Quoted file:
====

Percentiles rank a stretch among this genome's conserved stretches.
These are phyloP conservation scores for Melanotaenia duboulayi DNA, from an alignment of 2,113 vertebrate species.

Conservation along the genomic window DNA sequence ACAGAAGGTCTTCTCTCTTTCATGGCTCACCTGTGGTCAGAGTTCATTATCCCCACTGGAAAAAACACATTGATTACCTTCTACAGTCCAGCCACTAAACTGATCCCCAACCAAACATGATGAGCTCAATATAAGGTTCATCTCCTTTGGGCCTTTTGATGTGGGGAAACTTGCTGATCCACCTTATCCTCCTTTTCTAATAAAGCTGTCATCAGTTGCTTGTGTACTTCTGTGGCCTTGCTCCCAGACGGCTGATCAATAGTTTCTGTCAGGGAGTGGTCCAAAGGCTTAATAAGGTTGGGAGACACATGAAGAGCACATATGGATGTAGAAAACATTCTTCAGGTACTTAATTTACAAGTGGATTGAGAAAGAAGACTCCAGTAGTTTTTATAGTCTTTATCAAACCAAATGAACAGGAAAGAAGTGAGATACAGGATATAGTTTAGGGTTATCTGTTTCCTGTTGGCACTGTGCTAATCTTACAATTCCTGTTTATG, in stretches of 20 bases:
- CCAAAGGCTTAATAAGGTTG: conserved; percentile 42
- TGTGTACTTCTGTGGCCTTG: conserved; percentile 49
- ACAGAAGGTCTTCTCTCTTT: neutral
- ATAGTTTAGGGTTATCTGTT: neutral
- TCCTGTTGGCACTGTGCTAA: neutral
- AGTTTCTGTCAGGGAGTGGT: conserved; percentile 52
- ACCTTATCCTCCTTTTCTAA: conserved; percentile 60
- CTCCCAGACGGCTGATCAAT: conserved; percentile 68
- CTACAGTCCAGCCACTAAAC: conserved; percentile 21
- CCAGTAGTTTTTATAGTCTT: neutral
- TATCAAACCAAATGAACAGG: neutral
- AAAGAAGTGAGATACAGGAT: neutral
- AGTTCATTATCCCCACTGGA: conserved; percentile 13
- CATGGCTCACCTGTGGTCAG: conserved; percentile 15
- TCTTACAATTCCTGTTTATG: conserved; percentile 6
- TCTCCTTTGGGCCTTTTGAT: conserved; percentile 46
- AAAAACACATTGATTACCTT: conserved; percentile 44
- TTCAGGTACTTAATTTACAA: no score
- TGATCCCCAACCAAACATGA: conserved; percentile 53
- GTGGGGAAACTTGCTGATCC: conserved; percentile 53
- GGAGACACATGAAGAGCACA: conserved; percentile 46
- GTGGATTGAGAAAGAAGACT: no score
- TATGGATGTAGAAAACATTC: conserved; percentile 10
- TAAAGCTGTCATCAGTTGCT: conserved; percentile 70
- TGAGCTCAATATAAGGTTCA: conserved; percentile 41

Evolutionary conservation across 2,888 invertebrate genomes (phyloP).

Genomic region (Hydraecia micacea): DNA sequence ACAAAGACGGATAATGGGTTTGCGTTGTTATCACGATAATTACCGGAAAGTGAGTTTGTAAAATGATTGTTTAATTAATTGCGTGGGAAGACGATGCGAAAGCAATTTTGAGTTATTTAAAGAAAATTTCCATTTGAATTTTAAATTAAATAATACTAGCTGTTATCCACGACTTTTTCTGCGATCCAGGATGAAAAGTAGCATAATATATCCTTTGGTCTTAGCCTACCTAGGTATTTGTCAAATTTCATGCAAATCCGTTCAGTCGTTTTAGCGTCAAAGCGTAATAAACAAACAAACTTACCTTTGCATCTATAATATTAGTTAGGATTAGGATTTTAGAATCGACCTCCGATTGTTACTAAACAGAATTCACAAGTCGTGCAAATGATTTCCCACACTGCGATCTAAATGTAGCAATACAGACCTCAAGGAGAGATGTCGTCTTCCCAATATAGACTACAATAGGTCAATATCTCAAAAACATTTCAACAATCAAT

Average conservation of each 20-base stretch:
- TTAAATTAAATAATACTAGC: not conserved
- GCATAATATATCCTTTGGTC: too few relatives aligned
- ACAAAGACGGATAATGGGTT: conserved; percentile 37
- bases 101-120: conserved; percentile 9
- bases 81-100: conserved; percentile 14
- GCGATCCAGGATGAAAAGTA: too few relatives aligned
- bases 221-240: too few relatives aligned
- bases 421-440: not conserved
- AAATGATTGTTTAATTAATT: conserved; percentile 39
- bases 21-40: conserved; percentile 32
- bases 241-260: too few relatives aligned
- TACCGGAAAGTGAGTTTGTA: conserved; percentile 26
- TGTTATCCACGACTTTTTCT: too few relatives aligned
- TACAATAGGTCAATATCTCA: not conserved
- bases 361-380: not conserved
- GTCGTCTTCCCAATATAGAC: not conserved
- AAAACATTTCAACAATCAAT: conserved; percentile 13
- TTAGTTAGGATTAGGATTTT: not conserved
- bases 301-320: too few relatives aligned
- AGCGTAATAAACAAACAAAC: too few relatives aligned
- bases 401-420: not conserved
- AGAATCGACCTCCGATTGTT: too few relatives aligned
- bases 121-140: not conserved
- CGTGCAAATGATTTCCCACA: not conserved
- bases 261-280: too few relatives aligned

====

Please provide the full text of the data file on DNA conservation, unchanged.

Percentiles rank a stretch among this genome's conserved stretches.
These are phyloP conservation scores for Melanotaenia duboulayi DNA, from an alignment of 2,113 vertebrate species.

Conservation along the genomic window DNA sequence ACAGAAGGTCTTCTCTCTTTCATGGCTCACCTGTGGTCAGAGTTCATTATCCCCACTGGAAAAAACACATTGATTACCTTCTACAGTCCAGCCACTAAACTGATCCCCAACCAAACATGATGAGCTCAATATAAGGTTCATCTCCTTTGGGCCTTTTGATGTGGGGAAACTTGCTGATCCACCTTATCCTCCTTTTCTAATAAAGCTGTCATCAGTTGCTTGTGTACTTCTGTGGCCTTGCTCCCAGACGGCTGATCAATAGTTTCTGTCAGGGAGTGGTCCAAAGGCTTAATAAGGTTGGGAGACACATGAAGAGCACATATGGATGTAGAAAACATTCTTCAGGTACTTAATTTACAAGTGGATTGAGAAAGAAGACTCCAGTAGTTTTTATAGTCTTTATCAAACCAAATGAACAGGAAAGAAGTGAGATACAGGATATAGTTTAGGGTTATCTGTTTCCTGTTGGCACTGTGCTAATCTTACAATTCCTGTTTATG, in stretches of 20 bases:
- CCAAAGGCTTAATAAGGTTG: conserved; percentile 42
- TGTGTACTTCTGTGGCCTTG: conserved; percentile 49
- ACAGAAGGTCTTCTCTCTTT: neutral
- ATAGTTTAGGGTTATCTGTT: neutral
- TCCTGTTGGCACTGTGCTAA: neutral
- AGTTTCTGTCAGGGAGTGGT: conserved; percentile 52
- ACCTTATCCTCCTTTTCTAA: conserved; percentile 60
- CTCCCAGACGGCTGATCAAT: conserved; percentile 68
- CTACAGTCCAGCCACTAAAC: conserved; percentile 21
- CCAGTAGTTTTTATAGTCTT: neutral
- TATCAAACCAAATGAACAGG: neutral
- AAAGAAGTGAGATACAGGAT: neutral
- AGTTCATTATCCCCACTGGA: conserved; percentile 13
- CATGGCTCACCTGTGGTCAG: conserved; percentile 15
- TCTTACAATTCCTGTTTATG: conserved; percentile 6
- TCTCCTTTGGGCCTTTTGAT: conserved; percentile 46
- AAAAACACATTGATTACCTT: conserved; percentile 44
- TTCAGGTACTTAATTTACAA: no score
- TGATCCCCAACCAAACATGA: conserved; percentile 53
- GTGGGGAAACTTGCTGATCC: conserved; percentile 53
- GGAGACACATGAAGAGCACA: conserved; percentile 46
- GTGGATTGAGAAAGAAGACT: no score
- TATGGATGTAGAAAACATTC: conserved; percentile 10
- TAAAGCTGTCATCAGTTGCT: conserved; percentile 70
- TGAGCTCAATATAAGGTTCA: conserved; percentile 41

Evolutionary conservation across 2,888 invertebrate genomes (phyloP).

Genomic region (Hydraecia micacea): DNA sequence ACAAAGACGGATAATGGGTTTGCGTTGTTATCACGATAATTACCGGAAAGTGAGTTTGTAAAATGATTGTTTAATTAATTGCGTGGGAAGACGATGCGAAAGCAATTTTGAGTTATTTAAAGAAAATTTCCATTTGAATTTTAAATTAAATAATACTAGCTGTTATCCACGACTTTTTCTGCGATCCAGGATGAAAAGTAGCATAATATATCCTTTGGTCTTAGCCTACCTAGGTATTTGTCAAATTTCATGCAAATCCGTTCAGTCGTTTTAGCGTCAAAGCGTAATAAACAAACAAACTTACCTTTGCATCTATAATATTAGTTAGGATTAGGATTTTAGAATCGACCTCCGATTGTTACTAAACAGAATTCACAAGTCGTGCAAATGATTTCCCACACTGCGATCTAAATGTAGCAATACAGACCTCAAGGAGAGATGTCGTCTTCCCAATATAGACTACAATAGGTCAATATCTCAAAAACATTTCAACAATCAAT

Average conservation of each 20-base stretch:
- TTAAATTAAATAATACTAGC: not conserved
- GCATAATATATCCTTTGGTC: too few relatives aligned
- ACAAAGACGGATAATGGGTT: conserved; percentile 37
- bases 101-120: conserved; percentile 9
- bases 81-100: conserved; percentile 14
- GCGATCCAGGATGAAAAGTA: too few relatives aligned
- bases 221-240: too few relatives aligned
- bases 421-440: not conserved
- AAATGATTGTTTAATTAATT: conserved; percentile 39
- bases 21-40: conserved; percentile 32
- bases 241-260: too few relatives aligned
- TACCGGAAAGTGAGTTTGTA: conserved; percentile 26
- TGTTATCCACGACTTTTTCT: too few relatives aligned
- TACAATAGGTCAATATCTCA: not conserved
- bases 361-380: not conserved
- GTCGTCTTCCCAATATAGAC: not conserved
- AAAACATTTCAACAATCAAT: conserved; percentile 13
- TTAGTTAGGATTAGGATTTT: not conserved
- bases 301-320: too few relatives aligned
- AGCGTAATAAACAAACAAAC: too few relatives aligned
- bases 401-420: not conserved
- AGAATCGACCTCCGATTGTT: too few relatives aligned
- bases 121-140: not conserved
- CGTGCAAATGATTTCCCACA: not conserved
- bases 261-280: too few relatives aligned